My last tractor, a Ford 8000, had a Lehman..well basically the same thing, I wouldn't even bother trying to start that on a cold day unless the block heater had been on for a couple of hours, after that, one touch of the key and away she would go.
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Old 11-18-2013, 11:15 PM   #11
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Bryan,

I have 2 Lehman 120's on my boat & the Port side was slow to crank since I bought the boat. I load tested the batteries they were fine. I checked all the wiring connections and discovered a bad connection on a small wire to the solenoid. Fixed the loose connection and she cranks like a dream. Good Luck!
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Old 11-21-2013, 08:13 AM   #12
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Battery cables can be VERY deceiving...meaning they can look pristine, but have a bad connection/solder job inside a lug, and drop a large amount of voltage. I was troubleshooting a similar situation once. Put my meter on the batt post, measured 12.5v to ground. Other end of the cable, 7.5v to ground. What the heck?
Took the cable off, wiggled the lug really good...and the dreaded white powder indicating corrosion came out. New cable, good to go.

For heating up the oil, place a small 1500watt space heater so that it blows onto the oil pan for a few hours.

Jim
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Old 11-22-2013, 05:36 AM   #13
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One of those heat guns will help find every bad connection.

Crank for 30 seconds , and shoot every connection from the batts to the starter..

Clean the hot ones.
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Old 11-22-2013, 11:38 AM   #14
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I would suspect what you have done to hook them up out of the boat. The batteries need to be large enough (not some spare car battery. The cables need to be 2-0 size (no jumper cables). Tha battery needs to me fully charged and all connections need to me made properly. I like the ground cable to go right to a starter mount bolt.
I looked at a boat once the cranked so slowly that the owner kept a can of starter fluid in his drink holder... It only took us 2 hours to correct the problems so it would whirl over and start. Unfortunatly he had already blown the head gasket w/ the starting fluid.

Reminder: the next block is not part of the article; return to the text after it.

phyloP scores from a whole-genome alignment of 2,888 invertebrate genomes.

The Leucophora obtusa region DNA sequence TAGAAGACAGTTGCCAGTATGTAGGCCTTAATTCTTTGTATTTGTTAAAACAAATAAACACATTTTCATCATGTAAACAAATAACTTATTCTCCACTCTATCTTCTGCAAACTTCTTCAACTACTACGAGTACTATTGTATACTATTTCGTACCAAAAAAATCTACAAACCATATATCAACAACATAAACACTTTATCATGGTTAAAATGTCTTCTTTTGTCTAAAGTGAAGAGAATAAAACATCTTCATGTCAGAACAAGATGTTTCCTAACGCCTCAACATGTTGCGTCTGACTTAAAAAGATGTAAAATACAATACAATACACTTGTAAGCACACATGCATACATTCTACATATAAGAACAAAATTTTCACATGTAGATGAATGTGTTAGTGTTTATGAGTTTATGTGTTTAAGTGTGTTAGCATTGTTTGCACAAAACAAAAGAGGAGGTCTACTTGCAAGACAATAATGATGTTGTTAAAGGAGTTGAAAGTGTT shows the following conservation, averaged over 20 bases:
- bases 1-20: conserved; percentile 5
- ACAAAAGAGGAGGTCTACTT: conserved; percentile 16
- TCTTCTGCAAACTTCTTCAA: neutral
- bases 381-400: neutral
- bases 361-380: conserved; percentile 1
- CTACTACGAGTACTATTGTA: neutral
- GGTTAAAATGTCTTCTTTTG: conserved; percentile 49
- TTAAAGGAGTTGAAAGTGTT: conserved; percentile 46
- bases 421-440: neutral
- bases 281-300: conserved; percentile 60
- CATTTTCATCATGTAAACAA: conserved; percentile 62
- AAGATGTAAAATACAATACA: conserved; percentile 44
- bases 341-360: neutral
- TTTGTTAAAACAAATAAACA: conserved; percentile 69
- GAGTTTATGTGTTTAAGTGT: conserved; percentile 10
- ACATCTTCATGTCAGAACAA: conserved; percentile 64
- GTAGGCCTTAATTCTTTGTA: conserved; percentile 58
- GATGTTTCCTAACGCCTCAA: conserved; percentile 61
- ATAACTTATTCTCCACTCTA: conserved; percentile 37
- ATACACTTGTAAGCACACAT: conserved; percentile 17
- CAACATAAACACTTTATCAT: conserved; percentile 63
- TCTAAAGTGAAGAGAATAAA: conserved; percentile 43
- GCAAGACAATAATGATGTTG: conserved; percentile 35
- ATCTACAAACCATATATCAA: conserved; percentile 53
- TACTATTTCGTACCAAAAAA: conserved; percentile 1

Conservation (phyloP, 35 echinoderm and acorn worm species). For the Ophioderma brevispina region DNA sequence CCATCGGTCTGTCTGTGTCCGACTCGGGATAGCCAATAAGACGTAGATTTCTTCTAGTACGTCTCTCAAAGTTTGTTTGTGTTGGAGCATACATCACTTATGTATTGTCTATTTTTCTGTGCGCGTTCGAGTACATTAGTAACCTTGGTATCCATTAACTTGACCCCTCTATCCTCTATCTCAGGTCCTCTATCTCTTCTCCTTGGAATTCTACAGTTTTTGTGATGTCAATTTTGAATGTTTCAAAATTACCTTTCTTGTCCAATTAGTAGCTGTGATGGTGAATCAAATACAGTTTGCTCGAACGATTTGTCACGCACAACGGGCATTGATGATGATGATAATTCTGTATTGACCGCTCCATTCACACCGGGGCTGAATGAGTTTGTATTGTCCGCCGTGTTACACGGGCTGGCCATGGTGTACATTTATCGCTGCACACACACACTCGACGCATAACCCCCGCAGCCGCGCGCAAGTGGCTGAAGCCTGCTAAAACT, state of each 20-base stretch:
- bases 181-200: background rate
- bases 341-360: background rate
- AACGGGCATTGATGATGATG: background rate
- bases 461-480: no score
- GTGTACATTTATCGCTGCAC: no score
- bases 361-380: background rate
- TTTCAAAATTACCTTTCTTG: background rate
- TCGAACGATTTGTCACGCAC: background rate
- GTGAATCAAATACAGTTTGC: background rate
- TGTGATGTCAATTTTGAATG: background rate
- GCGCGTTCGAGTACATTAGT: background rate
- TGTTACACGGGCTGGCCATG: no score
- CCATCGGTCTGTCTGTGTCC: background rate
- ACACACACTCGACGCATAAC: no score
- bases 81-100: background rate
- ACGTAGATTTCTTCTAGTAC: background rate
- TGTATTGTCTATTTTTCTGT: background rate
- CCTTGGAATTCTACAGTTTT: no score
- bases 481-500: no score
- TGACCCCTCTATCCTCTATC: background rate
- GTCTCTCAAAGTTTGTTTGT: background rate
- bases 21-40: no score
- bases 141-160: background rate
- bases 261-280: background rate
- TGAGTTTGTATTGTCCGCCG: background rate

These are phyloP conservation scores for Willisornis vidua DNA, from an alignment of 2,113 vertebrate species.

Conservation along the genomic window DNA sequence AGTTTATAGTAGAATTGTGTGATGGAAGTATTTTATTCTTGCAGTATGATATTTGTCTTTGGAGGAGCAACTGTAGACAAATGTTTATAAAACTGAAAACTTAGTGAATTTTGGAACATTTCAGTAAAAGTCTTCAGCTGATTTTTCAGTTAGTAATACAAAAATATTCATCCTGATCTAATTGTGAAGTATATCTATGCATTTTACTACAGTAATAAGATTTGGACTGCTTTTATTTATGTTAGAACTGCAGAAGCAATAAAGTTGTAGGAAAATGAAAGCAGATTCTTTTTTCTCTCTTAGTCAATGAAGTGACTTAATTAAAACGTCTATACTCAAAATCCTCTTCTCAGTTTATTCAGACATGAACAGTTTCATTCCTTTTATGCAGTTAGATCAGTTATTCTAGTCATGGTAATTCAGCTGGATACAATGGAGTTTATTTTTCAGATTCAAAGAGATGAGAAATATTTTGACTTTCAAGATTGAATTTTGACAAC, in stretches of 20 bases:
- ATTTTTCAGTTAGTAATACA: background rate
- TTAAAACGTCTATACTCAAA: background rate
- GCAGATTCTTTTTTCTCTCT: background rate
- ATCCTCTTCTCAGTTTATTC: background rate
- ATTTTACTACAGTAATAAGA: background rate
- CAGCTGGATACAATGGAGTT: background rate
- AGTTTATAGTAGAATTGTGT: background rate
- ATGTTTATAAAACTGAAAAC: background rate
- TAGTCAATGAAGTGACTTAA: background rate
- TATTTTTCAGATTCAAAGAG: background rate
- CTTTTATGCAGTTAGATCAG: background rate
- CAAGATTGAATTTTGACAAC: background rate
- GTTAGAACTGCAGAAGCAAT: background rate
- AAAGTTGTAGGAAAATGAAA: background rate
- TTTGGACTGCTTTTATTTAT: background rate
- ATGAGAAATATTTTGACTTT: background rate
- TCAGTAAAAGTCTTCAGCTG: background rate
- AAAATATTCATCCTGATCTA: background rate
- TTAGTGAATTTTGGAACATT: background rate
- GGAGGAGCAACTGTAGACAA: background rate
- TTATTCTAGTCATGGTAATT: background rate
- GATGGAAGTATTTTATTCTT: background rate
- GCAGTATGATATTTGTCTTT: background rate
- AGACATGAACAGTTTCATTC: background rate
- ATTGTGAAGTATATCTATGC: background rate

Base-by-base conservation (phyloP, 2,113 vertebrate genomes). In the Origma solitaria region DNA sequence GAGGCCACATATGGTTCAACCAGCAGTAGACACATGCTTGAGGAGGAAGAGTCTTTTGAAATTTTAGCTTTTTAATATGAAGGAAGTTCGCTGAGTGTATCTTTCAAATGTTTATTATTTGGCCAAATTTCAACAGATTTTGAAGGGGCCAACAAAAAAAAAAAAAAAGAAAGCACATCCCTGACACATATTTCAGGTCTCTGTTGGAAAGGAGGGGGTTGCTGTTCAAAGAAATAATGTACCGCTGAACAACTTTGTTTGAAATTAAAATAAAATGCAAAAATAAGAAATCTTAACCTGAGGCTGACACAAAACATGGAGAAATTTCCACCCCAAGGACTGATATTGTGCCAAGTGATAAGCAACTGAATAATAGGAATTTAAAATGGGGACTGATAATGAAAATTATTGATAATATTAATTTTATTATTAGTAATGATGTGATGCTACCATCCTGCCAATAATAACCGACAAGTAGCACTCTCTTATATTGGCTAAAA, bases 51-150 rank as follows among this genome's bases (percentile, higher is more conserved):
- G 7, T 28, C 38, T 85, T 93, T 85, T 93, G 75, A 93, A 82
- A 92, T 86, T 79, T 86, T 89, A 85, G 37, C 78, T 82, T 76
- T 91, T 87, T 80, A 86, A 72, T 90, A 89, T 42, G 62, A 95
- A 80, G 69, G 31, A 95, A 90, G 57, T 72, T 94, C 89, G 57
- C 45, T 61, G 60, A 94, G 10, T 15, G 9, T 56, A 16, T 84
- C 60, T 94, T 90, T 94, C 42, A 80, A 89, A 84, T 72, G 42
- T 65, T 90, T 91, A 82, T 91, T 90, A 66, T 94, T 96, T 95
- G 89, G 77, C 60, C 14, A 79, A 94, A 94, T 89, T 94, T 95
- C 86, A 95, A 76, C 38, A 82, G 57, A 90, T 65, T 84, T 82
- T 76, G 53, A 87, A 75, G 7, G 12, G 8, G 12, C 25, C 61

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Old 11-23-2013, 03:08 AM   #15
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I would not hook up MY 12V starter to 24V.
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Old 11-23-2013, 05:31 AM   #16
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>I would not hook up MY 12V starter to 24V.<

This is done all the time with hot rods with very high compression .

A kit is made to only do the connection when the key is in start , and it seems not to bother the starter a whit.
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Old 11-23-2013, 06:38 AM   #17
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Cable size is a function of length...if the battery is right next to the starter anything thicker than 6 ga will be fine for normal crank times....on a Lehman with a 2.8kW starter.

Good connections are key...

If one is rotating so slow it isn't starting and you have swapped starters and cleaned up properly sized cables...it may not be in the electrical side of the house...
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Old 11-23-2013, 09:56 AM   #18
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How is the one you started running and starting? Will it start with 12V only now?

I suspect since they are new rebuilds something is too tight with the engine and the starter is doing it's best. This isn't uncommon with rebuilds either. I'd try spinning the engine by hand and compare it to the other engine as to tightness. It might save a starter.